The next step was to drill through the 9-inch casing and center the 4-inch drill stem, through the center of which much of the oil and gas was blowing to the surface. The 11-inch was finally blocked with cement from the ceiling of the tunnel to the cellar of the derrick. Another set of clamps tapped off, through the tunnel, a part of the oil and gas in the 9-inch casing and the drill stem.

This oil and gas was sucked out of the casing, through tap lines, by a vacuum pump calculated to pump it faster than it could go up to the mouth of the well. This oil and gas went out into a scrubber which separated them and stored the oil. The vacuum pumps took off so much fuel from the fire that the blaze, which had been 200 feet; high, was greatly reduced. This enabled engineers, using a steam crane, to approach the well and set over the mouth of the casing an enormous hood, weighing more than a ton.

This hood smothered the flames and caused the gas and oil to flow more freely through the lines running from the casing in the tunnel to the scrubbers and tanks. Workmen then approached the hood and dug a trench to lead off the small amount of oil that was bubbling up into the hood. After a time the well quieted down so that the workmen could lift off the hood and screw a Christmas-tree valve upon the top of the casing and shut down the valve, confining the well’s oil and gas flow entirely to the tunnel lines. It has been roughly estimated that the mechanical work on this job cost $250,000.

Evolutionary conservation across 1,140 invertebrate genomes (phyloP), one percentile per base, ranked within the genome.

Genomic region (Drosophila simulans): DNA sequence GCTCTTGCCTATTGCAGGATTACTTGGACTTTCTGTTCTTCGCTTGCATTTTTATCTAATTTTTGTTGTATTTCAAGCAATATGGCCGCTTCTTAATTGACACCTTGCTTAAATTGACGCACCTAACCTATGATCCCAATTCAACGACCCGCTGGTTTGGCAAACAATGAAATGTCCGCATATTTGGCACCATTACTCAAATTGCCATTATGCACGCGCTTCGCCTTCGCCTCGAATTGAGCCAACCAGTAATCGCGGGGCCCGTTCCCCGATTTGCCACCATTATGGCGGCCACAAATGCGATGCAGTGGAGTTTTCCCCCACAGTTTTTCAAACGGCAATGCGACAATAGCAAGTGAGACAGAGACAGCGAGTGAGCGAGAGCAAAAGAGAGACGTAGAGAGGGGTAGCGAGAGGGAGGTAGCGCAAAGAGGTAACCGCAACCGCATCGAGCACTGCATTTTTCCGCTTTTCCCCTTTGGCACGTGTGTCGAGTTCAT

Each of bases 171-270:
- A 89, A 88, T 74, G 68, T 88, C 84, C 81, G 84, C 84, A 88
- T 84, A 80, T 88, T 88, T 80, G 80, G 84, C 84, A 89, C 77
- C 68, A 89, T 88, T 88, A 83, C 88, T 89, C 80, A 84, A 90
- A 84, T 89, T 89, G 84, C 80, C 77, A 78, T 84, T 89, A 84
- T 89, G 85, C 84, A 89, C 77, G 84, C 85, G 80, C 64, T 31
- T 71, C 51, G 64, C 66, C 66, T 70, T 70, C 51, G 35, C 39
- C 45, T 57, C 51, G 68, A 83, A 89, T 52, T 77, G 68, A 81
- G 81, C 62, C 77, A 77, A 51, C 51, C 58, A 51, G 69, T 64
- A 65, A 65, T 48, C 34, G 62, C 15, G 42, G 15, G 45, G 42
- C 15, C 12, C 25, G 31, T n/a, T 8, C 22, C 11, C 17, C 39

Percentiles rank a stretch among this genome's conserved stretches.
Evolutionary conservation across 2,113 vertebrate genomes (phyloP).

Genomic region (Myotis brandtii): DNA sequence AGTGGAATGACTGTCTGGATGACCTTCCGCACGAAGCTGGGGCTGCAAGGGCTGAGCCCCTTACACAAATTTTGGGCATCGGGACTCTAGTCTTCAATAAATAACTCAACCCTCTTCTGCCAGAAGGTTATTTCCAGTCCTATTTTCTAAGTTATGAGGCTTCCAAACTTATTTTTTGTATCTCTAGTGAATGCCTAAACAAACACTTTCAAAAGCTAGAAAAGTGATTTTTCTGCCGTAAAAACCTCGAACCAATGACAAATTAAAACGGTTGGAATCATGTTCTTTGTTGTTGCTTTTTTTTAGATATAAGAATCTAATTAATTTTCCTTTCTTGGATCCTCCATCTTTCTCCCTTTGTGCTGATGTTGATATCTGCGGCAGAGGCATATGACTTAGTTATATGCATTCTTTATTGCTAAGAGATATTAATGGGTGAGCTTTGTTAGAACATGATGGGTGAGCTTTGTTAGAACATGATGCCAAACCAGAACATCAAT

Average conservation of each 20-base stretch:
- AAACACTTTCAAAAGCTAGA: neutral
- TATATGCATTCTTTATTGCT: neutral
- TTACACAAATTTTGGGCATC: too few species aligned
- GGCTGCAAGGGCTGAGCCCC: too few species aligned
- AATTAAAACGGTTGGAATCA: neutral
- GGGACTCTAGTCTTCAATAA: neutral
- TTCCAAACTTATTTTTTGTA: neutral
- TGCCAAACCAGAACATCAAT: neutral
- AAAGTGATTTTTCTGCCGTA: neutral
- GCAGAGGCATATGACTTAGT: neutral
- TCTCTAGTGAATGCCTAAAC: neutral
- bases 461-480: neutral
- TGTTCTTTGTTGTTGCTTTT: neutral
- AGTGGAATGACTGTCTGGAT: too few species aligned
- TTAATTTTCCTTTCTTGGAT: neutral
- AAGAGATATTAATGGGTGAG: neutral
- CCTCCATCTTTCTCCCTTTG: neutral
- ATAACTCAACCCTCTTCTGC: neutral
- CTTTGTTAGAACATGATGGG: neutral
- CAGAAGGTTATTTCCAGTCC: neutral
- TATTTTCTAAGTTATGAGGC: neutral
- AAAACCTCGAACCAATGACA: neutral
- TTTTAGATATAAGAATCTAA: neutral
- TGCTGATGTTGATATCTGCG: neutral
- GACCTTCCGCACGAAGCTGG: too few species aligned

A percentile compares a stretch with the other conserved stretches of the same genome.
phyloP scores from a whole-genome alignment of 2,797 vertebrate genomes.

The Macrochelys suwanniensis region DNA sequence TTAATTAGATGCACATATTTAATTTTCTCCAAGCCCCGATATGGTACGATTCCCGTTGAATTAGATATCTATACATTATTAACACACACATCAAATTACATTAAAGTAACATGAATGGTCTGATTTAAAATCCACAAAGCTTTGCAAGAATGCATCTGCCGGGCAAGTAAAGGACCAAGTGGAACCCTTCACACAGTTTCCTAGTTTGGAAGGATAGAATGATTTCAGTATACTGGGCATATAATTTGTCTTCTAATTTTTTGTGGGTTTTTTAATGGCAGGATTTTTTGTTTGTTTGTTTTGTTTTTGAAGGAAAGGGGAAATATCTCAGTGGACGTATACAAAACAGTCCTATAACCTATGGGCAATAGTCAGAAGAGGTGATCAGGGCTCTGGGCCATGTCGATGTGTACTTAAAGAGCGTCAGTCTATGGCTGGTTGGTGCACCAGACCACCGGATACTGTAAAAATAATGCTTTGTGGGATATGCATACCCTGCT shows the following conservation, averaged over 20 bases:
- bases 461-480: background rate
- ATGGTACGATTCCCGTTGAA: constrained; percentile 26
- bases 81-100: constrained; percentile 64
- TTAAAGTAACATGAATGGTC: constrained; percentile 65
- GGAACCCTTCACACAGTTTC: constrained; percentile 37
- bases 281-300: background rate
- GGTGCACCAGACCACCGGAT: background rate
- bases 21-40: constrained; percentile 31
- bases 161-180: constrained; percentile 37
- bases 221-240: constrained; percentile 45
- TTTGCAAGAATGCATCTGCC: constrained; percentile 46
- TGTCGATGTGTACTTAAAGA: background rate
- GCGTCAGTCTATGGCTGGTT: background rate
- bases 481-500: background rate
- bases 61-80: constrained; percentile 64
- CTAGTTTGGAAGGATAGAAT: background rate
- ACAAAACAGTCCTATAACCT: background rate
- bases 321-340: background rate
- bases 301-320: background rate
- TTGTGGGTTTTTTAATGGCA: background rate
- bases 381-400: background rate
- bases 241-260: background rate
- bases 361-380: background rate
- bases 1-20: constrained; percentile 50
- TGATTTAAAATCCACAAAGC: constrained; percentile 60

Many straight gassers can and are sub- dued by live steam, or heavy cement mixtures, but where the pressure is too great the cement is hurled out and the steam fails. Such a gas well may, at any time, hurl out a rock that will strike a spark when it hits against the side of the casing at its mouth, and this will start a fire that may do millions of dollars in damage.

In another instance a gas fire was successfully combated by a similar tunneling operation in which mud and live steam was injected into the casings, cutting down the flow of gas and making it possible to drop a huge steel ball into the fiery maw of the well. The sphere was injected with a mixture of mud and hematite, a granulated and crystallized type of metal. More mud was then pumped in at the top of the well, effectively smothering the flames after damage of $1,500,000 had been done.

When a fire “gets going” in a big oil field, the operators usually shut down operations and pool their resources until the flames are conquered. Fire is likely to spread to adjoining oil-soaked derricks unless immediate steps are taken. Even gas wells are likely to prove dangerous to the community if fogs blanket the gas close to the earth before the flow can be controlled with valves. A big “gasser” could asphyxiate a whole town.